Although 169 witnesses have been listed to appear,
it's unlikely all will be called. Next week the court
is expected to hear from the team of police dog handlers
who recorded Robert Long's alleged confession after
his arrest in remote sugar cane fields. Eight British
backpackers are also due to take the stand in the
coming days. Prosecutors believe they could hold the
key to the trial. Among them is Vishal Tomar, the
traveller Robert Long is said to have threatened to
kill before the fire broke out.
The town of Childers is a farming community 300 km
(185 miles) north of Brisbane in southern Queensland.
A memorial to the 15 victims will be built on the
site of the Palace Backpackers hostel. The original
wrought iron facade, which survived the inferno, will
be incorporated into the new building.
he number of low-budget tourists entering Australia
increased dramatically during the 1990s, providing
large profits for offering cheap accommodation. More
than 352,200 backpackers visited Australia in 1998-99,
spending over $1.6 billion a year.
Since 1981, a total of 28 people have been killed
in fires at backpacker hostels and other cheap boarding
facilities. Nine died in 1981 at Rembrandt Apartments
and six in 1989 at Downunder Hostel, both in Sydney's
Kings Cross. Twelve perished at Palm Grove Hostel,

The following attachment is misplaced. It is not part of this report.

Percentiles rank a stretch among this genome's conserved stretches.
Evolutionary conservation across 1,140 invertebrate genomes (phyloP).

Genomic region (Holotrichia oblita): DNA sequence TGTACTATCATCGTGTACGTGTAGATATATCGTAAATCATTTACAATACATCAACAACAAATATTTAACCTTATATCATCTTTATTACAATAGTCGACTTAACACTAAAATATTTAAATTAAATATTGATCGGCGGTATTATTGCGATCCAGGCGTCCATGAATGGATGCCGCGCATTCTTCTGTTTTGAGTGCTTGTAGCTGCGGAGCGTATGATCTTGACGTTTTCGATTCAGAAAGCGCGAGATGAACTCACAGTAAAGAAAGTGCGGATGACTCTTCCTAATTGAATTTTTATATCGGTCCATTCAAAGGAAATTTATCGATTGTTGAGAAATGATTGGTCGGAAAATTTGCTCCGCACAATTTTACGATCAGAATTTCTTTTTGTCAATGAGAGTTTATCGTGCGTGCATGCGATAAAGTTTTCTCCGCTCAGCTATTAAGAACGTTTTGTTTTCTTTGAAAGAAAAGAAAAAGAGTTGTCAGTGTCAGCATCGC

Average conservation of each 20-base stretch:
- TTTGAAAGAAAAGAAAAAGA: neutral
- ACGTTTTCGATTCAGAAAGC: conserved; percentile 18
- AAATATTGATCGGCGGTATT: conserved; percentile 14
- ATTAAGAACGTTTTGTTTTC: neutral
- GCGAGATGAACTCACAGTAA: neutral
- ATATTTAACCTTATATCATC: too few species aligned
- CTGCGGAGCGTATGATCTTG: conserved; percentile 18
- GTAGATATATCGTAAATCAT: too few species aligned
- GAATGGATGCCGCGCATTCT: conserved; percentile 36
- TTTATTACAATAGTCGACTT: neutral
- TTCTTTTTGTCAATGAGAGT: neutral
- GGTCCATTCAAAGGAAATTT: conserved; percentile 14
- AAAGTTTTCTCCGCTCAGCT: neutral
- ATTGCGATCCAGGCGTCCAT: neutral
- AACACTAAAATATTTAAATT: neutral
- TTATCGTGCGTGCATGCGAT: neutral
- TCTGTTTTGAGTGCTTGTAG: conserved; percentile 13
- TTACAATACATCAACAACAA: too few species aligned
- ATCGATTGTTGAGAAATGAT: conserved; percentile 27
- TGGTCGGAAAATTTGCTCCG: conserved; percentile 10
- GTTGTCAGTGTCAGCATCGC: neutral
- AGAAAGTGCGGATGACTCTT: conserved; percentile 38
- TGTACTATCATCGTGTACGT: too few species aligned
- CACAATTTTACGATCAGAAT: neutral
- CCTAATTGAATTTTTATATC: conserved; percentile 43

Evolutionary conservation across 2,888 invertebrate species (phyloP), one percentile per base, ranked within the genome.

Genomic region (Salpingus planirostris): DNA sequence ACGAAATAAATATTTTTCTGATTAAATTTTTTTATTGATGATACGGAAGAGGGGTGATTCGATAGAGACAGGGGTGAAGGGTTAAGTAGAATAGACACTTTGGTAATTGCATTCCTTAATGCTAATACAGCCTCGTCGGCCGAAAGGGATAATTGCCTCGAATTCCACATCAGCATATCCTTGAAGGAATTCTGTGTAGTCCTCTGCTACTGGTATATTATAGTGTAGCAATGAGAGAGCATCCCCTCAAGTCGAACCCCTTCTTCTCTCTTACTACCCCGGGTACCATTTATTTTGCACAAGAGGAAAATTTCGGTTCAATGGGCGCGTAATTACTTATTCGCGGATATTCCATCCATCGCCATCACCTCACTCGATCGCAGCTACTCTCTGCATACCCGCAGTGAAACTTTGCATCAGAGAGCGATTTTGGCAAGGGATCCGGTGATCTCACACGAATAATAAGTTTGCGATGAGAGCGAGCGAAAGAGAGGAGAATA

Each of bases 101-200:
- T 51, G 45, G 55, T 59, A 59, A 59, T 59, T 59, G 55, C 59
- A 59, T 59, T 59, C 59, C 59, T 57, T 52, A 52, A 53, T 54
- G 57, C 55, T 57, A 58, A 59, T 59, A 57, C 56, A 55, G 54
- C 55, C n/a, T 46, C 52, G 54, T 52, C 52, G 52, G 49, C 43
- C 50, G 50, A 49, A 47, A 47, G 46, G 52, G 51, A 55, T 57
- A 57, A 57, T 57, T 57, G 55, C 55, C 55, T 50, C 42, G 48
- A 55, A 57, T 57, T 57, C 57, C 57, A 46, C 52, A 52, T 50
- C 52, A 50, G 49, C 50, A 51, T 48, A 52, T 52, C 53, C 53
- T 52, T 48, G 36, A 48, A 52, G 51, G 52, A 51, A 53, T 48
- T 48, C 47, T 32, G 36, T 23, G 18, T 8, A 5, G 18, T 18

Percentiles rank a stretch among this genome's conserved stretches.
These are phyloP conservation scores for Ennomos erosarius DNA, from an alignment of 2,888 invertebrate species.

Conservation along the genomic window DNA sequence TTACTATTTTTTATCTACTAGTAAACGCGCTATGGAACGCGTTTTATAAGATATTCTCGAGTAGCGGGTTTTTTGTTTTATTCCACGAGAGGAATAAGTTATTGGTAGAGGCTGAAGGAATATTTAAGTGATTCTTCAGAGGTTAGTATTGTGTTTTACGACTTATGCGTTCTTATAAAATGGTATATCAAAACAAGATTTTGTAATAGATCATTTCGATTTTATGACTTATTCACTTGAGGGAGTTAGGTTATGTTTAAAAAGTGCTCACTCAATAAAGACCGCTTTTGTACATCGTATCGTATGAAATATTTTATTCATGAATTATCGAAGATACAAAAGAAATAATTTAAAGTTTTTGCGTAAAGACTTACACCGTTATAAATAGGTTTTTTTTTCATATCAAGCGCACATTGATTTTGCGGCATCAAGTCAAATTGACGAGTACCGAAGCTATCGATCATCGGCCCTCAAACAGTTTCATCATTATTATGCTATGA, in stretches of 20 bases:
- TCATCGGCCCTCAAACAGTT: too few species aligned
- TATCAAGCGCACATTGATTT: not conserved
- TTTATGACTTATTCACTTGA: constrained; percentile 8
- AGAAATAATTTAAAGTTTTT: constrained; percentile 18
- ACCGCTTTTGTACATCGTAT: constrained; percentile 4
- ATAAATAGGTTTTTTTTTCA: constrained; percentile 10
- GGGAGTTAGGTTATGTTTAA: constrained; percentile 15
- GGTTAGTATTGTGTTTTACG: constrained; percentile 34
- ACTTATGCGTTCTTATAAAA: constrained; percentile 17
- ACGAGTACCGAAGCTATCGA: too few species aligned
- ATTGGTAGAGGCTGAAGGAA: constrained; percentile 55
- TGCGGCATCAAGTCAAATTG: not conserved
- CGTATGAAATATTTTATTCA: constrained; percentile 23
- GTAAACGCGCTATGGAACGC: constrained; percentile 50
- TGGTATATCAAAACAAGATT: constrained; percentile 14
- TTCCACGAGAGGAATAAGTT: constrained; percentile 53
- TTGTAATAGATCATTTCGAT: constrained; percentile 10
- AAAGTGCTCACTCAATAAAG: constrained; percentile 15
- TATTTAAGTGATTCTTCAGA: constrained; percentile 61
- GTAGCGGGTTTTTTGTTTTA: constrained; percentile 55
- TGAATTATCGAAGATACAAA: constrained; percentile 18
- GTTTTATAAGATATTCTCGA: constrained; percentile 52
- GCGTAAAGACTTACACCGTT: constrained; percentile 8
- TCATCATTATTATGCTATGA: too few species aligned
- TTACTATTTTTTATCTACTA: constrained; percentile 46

Dungong, NSW in 1991. Backpackers narrowly escaped
death after fires engulfed low-budget facilities in
Rockhampton in 1996 and Melbourne and Fremantle in
Politicians offered various platitudes in the wake
of the disaster, concerned at the impact on tourism
and the supply of cheap rural labour.
Peter Beattie, Queensland's state Labor Premier foreshadowed
an official inquiry to investigate the causes and
examine the planning, licensing and fire safety issues.
He declared there would be “no cover-up".
Yet the fact remains that fire alarms and smoke detectors
are not compulsory in Queensland. The Palace Backpackers
Hostel had reportedly passed all inspections from
government, council, fire and building authorities
since 1993. The timberline building, a clear fire
risk, was examined and given a safety all-clear only
six weeks ago by the Berajondo Fire Protection Services.
Back to Hotel Fires